In my opinion, the correct choice in this particular case is past simple.
The reason is that the stabbing is described as a separate event that took place on the night of October 1. It is not a simple background of the arrest.
Another way to look at it is that past perfect describes a state of completeness in the past, rather than an event in the past. If you say "he had been stabbed six hours ago", it means that six hours ago he was already wounded; the stabbing supposedly occurred at some unspecified time before that.
Except of conditional statements (which sometimes use past perfect for another reason), past perfect almost always carries a sense of "already". In the text you quoted, I think this "already" would not make too much sense, so past perfect should not be used.
Looking at the comments, I realize that some speakers would use the perfect in this case, and it would probably be understood just the same. However, consider good rule-of-thumb defined in the Canonical Post about the Perfect is "Don’t use the perfect unless you need it." There is no hard-and-fast rule, but look at that post to see how sentences can sometimes be formed with past simple and still convey the order of events.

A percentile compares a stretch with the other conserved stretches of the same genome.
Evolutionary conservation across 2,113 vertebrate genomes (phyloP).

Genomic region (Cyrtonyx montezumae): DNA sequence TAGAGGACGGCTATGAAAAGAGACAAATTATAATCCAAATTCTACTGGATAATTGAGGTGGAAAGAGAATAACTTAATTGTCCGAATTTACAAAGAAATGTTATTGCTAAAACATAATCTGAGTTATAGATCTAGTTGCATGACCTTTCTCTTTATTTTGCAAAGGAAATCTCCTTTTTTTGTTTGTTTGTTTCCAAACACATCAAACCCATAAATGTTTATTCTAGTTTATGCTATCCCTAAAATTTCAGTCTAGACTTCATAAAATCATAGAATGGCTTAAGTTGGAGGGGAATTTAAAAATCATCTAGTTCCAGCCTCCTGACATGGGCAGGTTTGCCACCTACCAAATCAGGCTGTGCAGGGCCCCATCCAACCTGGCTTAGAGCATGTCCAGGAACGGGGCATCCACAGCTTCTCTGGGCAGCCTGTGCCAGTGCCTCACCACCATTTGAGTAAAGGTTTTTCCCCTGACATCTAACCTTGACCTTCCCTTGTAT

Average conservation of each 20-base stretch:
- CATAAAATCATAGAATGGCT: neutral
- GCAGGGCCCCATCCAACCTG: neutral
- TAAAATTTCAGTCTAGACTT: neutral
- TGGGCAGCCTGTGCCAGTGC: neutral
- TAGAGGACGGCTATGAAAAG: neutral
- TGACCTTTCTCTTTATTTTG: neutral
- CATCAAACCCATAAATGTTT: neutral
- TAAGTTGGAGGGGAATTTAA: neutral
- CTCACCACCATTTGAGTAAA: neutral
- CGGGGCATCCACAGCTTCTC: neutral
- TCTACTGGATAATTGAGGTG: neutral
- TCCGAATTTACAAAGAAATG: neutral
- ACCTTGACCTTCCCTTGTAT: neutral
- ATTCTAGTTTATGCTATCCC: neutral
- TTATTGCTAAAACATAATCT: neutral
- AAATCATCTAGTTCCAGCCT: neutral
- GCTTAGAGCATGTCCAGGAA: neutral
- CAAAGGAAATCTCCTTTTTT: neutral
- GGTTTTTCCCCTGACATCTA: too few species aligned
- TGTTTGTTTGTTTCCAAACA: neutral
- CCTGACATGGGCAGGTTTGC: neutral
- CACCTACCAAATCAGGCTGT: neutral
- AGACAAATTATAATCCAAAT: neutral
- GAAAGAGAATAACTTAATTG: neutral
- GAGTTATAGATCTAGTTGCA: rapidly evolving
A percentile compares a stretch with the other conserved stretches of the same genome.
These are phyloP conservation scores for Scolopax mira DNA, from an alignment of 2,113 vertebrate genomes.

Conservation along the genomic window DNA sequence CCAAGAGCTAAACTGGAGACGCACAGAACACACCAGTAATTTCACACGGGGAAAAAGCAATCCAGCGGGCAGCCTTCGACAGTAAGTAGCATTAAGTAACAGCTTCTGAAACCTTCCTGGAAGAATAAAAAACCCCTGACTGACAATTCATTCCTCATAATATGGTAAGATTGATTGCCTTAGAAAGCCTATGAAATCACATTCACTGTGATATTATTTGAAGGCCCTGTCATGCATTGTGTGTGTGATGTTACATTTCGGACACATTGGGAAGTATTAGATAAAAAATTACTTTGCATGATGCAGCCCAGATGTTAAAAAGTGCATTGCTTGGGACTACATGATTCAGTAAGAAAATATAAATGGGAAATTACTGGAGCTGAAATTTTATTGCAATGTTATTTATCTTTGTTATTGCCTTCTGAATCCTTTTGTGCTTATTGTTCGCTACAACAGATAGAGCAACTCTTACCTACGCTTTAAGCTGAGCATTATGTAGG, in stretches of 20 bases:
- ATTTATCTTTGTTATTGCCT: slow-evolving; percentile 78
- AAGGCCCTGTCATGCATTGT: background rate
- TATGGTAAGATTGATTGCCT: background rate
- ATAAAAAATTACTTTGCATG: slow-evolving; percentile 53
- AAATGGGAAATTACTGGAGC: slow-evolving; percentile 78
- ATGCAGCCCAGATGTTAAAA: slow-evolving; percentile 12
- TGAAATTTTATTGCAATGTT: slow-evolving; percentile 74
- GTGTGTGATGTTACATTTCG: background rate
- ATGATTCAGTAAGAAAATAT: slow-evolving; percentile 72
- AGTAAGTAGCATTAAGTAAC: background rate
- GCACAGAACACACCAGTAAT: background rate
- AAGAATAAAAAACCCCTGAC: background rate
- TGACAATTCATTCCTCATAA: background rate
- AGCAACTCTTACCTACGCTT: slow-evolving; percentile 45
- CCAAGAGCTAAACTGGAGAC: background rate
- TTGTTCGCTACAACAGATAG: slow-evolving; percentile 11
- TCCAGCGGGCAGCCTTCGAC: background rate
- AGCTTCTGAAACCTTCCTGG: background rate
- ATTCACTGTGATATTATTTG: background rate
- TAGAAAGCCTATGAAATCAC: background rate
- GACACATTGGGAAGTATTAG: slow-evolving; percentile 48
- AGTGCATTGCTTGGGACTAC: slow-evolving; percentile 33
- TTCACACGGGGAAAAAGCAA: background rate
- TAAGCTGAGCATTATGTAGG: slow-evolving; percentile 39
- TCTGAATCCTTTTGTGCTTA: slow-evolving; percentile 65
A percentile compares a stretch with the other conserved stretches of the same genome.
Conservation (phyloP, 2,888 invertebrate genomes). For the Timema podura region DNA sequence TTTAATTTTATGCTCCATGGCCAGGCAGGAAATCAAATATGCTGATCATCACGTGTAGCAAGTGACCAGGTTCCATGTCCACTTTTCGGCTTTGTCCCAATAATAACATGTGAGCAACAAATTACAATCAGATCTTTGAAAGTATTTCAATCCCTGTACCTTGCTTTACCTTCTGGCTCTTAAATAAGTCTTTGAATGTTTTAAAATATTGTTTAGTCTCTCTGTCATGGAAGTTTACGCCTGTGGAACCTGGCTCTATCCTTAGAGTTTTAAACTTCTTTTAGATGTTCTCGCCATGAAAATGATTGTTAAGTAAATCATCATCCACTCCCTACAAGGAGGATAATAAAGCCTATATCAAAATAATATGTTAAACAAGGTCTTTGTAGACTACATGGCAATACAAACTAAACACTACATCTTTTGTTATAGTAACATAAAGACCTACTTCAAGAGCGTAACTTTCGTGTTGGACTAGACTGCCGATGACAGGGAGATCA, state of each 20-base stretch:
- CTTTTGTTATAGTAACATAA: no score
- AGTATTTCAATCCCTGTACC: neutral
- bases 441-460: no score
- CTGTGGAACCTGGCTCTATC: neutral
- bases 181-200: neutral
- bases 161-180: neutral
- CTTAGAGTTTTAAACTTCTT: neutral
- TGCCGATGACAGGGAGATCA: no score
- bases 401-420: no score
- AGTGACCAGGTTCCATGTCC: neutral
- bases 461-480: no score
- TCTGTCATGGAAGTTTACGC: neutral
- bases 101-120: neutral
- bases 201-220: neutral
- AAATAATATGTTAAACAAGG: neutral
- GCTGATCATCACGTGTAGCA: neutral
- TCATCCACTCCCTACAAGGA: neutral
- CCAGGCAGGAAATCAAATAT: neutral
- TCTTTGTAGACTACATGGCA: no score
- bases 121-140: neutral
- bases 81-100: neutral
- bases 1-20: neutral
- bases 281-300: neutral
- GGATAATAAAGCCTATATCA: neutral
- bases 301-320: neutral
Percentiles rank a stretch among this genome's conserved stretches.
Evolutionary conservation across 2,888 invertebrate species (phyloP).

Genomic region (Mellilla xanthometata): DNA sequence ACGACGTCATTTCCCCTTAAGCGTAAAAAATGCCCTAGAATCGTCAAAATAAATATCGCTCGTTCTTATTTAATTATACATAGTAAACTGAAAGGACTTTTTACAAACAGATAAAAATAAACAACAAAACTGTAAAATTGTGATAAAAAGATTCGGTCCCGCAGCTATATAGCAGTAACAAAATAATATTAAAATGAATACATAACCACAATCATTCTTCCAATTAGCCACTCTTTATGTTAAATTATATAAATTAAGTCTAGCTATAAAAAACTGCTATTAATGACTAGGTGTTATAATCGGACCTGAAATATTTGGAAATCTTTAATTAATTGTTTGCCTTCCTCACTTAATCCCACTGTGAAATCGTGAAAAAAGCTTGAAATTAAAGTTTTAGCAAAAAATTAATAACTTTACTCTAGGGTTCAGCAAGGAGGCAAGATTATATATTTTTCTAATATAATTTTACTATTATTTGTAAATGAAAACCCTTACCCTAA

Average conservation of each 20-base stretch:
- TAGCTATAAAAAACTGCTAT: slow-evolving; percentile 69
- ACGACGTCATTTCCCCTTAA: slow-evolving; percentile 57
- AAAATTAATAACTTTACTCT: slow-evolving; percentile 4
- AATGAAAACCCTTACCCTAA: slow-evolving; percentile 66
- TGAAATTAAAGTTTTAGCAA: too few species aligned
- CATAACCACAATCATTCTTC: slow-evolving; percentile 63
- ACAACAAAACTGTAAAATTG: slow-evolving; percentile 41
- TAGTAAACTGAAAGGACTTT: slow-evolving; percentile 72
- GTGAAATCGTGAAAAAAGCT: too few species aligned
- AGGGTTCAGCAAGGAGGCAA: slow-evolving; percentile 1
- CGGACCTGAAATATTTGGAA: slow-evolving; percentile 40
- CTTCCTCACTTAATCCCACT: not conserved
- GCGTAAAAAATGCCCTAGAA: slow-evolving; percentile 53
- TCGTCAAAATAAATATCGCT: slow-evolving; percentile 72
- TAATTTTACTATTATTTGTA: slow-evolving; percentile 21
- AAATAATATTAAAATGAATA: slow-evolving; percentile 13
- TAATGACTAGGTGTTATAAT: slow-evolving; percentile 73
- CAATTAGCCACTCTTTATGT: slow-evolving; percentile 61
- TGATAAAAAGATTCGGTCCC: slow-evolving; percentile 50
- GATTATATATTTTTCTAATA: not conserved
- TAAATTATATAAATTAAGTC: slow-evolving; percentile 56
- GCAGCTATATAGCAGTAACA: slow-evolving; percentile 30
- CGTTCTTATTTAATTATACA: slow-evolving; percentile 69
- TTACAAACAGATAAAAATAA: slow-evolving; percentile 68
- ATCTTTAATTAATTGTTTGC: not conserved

In my opinion, the given sentence is clearly understood using past simple, and the past perfect is not needed.
As a counter-example, I think it would be adequate to use the perfect to describe the actions/events of the suspects that directly led to the arrest, such as
The four persons who were arrested by the police on Tuesday had been under surveillance by the police for several weeks.